Alibaba’s recent float on the Hong Kong Stock Exchange is set to go down as 2019’s biggest listing, after the ecommerce raised more than $11 billion. And unlike some of the other major listings this year, Alibaba’s stock got off to a good start on its first day of free trading as it rose 6.6% over the Asian trading session this morning.
With Hong Kong currently a political powder keg against a backdrop of pro-democracy protests in the ‘Special Administrative Region’ of China, riot police were positioned outside of Hong Kong’s stock exchange today. However, that doesn’t appear to have distracted either local or international investors, who drove the price of Alibaba’s Hong Kong-listed shares to 187.6 HKD by the close of market this morning.
The good mood was helped along by Alibaba’s chief executive Daniel Zhang announcing to an audience that Alibaba had “returned home to Hong Kong” shortly before financial markets opened in Asia. The new listing, which adds to the company’s other listing on the NYSE, follows months of simmering trade tensions between the USA and China and can be considered as an insurance policy for Alibaba, which has in the past said that a worsening of the trade war could put its Wall Street presence under threat.
Charles Li, the Hong Kong exchange operator’s chief executive commented that he believed Alibaba’s decision will encourage other major Chinese companies who chose to list on Wall Street to “come home”. A number of prominent Chinese tech companies have in recent years chosen to pursue either a dual listing on Wall Street, or to snub domestic stock exchanges entirely. Hong Kong Exchanges recently made an unsolicited bid for London Stock Exchange – which was rejected.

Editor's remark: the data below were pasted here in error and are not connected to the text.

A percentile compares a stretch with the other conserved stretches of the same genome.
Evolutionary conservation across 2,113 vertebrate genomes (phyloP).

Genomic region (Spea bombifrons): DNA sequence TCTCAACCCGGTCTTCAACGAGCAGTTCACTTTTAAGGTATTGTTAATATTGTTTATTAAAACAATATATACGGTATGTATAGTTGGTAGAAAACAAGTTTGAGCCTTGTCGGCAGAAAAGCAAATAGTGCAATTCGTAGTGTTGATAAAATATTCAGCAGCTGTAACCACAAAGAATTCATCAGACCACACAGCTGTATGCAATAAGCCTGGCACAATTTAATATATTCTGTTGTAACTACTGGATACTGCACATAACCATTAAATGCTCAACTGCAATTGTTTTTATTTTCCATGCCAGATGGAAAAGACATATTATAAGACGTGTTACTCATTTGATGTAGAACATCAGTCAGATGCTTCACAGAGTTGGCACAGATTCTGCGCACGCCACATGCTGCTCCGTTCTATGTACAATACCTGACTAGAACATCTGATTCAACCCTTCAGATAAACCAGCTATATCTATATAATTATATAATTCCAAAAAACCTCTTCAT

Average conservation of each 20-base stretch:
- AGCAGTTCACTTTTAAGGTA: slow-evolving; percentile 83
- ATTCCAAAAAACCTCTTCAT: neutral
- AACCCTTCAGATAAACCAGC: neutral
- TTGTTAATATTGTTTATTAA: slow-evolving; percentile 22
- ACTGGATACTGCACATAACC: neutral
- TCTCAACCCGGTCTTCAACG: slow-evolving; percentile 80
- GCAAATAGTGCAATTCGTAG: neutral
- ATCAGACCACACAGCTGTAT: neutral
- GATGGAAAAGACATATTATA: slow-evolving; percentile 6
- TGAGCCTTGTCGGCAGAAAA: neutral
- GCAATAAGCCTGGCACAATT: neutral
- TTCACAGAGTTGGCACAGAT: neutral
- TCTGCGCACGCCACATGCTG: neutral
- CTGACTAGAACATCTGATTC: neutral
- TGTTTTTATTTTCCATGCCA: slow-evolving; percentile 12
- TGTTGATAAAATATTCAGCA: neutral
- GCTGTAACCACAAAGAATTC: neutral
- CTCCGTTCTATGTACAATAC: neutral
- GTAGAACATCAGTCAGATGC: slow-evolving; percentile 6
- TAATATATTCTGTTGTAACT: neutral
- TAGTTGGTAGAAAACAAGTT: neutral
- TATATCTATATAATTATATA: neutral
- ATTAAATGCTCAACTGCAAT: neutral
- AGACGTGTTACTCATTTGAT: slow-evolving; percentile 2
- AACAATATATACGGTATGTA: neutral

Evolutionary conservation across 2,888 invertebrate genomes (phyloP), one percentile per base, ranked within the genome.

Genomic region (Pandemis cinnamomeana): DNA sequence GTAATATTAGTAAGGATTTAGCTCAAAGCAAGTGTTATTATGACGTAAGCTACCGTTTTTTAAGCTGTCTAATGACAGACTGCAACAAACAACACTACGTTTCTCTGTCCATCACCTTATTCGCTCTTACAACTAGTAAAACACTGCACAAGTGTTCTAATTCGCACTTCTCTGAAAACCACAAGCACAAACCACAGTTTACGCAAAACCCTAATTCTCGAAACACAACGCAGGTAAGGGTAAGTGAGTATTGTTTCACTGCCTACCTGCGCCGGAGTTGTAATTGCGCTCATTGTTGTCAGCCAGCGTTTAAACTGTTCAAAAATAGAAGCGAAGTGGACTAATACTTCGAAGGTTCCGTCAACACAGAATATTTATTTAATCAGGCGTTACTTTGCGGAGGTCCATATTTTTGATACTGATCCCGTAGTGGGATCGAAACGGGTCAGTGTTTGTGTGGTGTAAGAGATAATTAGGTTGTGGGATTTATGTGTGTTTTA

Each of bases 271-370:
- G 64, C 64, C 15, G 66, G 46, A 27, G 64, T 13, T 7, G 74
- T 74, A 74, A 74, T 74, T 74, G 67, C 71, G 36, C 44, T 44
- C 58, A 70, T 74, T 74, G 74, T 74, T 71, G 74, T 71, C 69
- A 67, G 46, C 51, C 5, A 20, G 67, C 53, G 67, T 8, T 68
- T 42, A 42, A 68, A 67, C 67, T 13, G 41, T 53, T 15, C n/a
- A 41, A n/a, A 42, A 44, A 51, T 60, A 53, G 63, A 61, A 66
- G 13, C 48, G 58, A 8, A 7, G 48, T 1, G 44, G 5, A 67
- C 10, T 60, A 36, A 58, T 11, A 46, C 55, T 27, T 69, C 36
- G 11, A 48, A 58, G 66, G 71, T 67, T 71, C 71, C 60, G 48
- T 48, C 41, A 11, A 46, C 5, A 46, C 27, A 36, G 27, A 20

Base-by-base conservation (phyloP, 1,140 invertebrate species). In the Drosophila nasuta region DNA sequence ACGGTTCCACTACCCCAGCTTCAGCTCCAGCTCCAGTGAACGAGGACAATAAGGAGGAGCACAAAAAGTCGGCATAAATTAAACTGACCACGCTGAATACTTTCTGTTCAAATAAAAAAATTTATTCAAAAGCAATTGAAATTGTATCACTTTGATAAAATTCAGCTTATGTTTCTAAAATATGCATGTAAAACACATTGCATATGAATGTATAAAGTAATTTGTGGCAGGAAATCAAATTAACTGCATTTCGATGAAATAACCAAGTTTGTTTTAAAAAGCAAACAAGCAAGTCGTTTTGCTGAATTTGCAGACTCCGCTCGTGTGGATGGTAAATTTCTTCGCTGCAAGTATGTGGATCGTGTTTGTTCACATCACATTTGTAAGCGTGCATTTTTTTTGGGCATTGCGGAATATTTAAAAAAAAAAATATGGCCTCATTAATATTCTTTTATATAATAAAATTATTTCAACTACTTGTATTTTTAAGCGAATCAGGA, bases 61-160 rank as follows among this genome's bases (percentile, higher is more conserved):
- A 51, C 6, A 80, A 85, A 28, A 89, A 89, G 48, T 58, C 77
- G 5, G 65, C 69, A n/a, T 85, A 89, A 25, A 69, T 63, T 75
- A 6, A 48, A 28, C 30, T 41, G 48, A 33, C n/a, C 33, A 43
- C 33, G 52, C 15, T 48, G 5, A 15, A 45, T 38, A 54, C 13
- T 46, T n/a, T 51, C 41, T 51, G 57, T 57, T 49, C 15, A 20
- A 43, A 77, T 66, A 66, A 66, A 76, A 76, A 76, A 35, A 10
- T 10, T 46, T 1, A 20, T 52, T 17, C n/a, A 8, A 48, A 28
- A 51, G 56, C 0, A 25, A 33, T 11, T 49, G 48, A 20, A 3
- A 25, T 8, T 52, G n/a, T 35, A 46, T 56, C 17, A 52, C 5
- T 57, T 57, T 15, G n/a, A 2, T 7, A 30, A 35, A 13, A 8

Analysts have commented that today’s gains for Alibaba’s Hong Kong share price were slightly better than expected. The listing is also being seen in Asia as a vote of confidence in the Beijing authorities’ ability to handle the current unrest in Hong Kong. And demonstrate belief that the city will remain a major financial centre in the future.
When the Hong Kong listing was initially announced by Alibaba back in June, the company had aimed to raise up to $20 billion. However, those ambitions were watered down as a result of the ongoing political crisis in Hong Kong. After posting record $38 billion turnover on Singles’ Day, an annual discounted shopping event initiated by Alibaba, and publishing third quarter revenues up 40% on the same three months last year, the company decided to strike while the iron was hot and go ahead with the listing. And the $11.3 billion raised put the float considerably ahead of the $8 billion raised by Uber in May as 2019’s biggest anywhere in the world.
The share sale was co-sponsored by Chinese bank CICC, which is state-owned, and Credit Suisse.